Major report seeks market supports to stem ‘devastating’ milk price cuts
Irish dairy farmers may face significant milk price reductions of between 10% and 20%, unless “vital” EU market measures are implemented, a major new report has revealed.
The report warns that this scenario would have devastating impacts on farmer profitability and the wider rural economy.
The report, ‘The Potential Impact of Covid-19 on the Irish Dairy Industry’ was commissioned by Dairy Industry Ireland (DII) and conducted by business advisory firm EY, has been submitted to government and the European Commission for their consideration.
Key report findings
Of the key findings the detailed report finds that, as a matter of urgency, measures to support the dairy market in the short and medium term are needed to protect farming, dairy processing and the overall rural economy.
Currently the sector supports approximately 46,000 people in direct and indirect employment across Ireland.
- The dairy sector is one of the largest indigenous contributors to the Irish economy, and was anticipated, pre COVID-19, to be worth €11.3 billion in 2020;
- Output from the industry could fall by as much as €2.3 billion in value as a result of falling demand and potential losses in processing capacity due to COVID-19;
- A 10% to 20% fall in milk price due to a fall in demand and market pressures would result in a reduction in annual payments to farmers of up to €840 million;
- Additional working capital of up to €550 million could be required by the industry to cater for increased stockholding and other requirements;
- The industry is forecasting milk production of 8.3 billion litres in 2020;
- Processing capacity is tight over the peak milk production season. Infection among just a small number of circa. 150 key workers in the industry could lead to major processing disruption. Priority testing is required to allow key technical employees to return to work as quickly as possible;
- Irish milk processors have been proactive in their approach to putting in place measures to best minimise COVID-19 impacts. Key measures include: COVID-19 response teams established by all processors; specific actions to protect employee health; investment in remote working technology; and enhanced industry co-operation;
- The overall economic impact of a 20% fall in revenue would be a €2.3 billion output reduction and a loss of more than 10,700 full-time equivalent jobs.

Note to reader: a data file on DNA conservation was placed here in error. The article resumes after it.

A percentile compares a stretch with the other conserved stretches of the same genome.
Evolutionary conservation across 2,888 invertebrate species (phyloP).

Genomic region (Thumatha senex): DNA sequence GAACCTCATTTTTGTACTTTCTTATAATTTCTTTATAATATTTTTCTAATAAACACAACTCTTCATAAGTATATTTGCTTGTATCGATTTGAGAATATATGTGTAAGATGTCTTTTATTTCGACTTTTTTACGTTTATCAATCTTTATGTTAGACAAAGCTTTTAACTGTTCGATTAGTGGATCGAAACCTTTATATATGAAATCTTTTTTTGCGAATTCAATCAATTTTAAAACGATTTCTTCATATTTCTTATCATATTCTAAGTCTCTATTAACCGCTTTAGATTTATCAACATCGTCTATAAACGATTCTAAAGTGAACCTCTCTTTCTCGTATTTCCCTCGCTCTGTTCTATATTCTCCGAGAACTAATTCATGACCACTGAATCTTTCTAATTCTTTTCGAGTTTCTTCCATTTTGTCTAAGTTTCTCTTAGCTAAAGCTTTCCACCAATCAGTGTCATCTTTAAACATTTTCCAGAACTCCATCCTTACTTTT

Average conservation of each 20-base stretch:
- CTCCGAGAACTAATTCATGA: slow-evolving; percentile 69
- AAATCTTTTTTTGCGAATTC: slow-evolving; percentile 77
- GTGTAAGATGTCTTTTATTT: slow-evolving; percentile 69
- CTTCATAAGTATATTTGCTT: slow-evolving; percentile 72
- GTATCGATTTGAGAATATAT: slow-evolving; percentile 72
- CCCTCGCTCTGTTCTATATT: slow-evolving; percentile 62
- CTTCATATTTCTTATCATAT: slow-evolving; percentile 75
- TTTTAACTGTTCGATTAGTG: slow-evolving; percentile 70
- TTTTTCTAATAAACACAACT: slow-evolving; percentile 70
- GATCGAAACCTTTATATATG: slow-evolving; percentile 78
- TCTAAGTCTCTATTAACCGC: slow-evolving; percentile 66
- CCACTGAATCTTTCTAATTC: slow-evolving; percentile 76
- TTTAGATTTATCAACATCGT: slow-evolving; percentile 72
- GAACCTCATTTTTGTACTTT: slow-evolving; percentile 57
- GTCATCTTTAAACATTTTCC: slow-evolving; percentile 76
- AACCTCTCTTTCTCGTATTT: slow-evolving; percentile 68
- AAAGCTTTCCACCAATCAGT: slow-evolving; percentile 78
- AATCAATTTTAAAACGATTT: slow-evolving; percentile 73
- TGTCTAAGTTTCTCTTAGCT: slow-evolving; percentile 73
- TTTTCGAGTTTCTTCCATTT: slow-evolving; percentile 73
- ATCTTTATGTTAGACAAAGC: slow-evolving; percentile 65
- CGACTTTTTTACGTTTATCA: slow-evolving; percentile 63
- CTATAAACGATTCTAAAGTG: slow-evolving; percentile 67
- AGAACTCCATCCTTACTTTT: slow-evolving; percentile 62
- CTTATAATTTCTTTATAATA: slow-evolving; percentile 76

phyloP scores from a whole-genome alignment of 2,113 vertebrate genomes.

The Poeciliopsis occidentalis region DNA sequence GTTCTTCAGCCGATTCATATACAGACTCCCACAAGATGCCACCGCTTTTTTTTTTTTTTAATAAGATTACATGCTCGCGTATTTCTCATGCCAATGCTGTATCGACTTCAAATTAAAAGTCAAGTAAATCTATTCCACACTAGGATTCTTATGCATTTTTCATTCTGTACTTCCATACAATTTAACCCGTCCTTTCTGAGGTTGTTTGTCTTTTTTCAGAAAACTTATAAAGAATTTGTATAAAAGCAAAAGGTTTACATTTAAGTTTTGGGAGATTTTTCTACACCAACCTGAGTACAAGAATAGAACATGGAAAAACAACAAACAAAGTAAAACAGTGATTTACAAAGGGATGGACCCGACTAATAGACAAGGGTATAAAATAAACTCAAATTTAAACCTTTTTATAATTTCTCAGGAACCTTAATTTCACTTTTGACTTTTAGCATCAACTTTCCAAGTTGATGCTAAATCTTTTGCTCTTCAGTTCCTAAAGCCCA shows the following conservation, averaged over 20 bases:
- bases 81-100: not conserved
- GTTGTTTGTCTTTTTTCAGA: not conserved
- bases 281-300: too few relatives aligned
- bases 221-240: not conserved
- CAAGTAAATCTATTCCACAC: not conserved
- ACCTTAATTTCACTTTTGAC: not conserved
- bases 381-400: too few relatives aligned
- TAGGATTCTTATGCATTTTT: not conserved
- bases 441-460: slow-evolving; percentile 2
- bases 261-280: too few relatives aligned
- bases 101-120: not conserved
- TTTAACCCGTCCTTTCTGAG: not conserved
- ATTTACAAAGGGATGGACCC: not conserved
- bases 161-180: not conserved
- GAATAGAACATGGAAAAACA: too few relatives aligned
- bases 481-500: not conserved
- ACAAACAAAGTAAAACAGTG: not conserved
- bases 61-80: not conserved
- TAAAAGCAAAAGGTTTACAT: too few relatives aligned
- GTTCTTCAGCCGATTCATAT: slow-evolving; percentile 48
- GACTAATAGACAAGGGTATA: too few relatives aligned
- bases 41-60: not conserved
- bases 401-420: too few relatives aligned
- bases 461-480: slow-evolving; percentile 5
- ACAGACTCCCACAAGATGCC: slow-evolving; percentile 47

The spread of Covid-19 has had a dramatic impact on international dairy markets, the report notes.
In particular, the food-service sector has been adversely affected with restaurants, airlines and hotels shut across Europe.
Milk destined for food-service customers is now switching into other production areas such as powders and butter.
This has created a significant oversupply with a severely reduced market demand which, in turn, has depressed the price paid to farmers, the document says.
Commenting, DII director Conor Mulvihill, said: “The report highlights in stark terms the threat facing the Irish dairy processing industry as well as farmers and the rural economy without national and EU supports.”
Irish dairy ‘engine’
Continuing, the director acknowledged: “The Minister for Agriculture Michael Creed and his team have engaged in trojan work in seeking to activate EU supports to the industry, but this report clearly shows that far more needs to be done to protect the industry at national and EU level.
“Irish dairy is an engine of the rural and the national economy and it is vital that the necessary steps be taken quickly to enable the industry to be in a position to contribute to the national economic reboot when it occurs.”
The report also recommended that the Government / EU could help limit the exposures of the companies by underwriting extensions to existing export credit insurance. This is now allowed under EU competition law.
Irish dairy processors export 92% of all products produced with the EY report finding that Irish dairy has a significant exposure to global markets worst affected by Covid-19.
Separately, the report highlights the need for an additional €550 million in working capital to assist processors deal with increases in stock and associated storage costs as a result of less product being exported.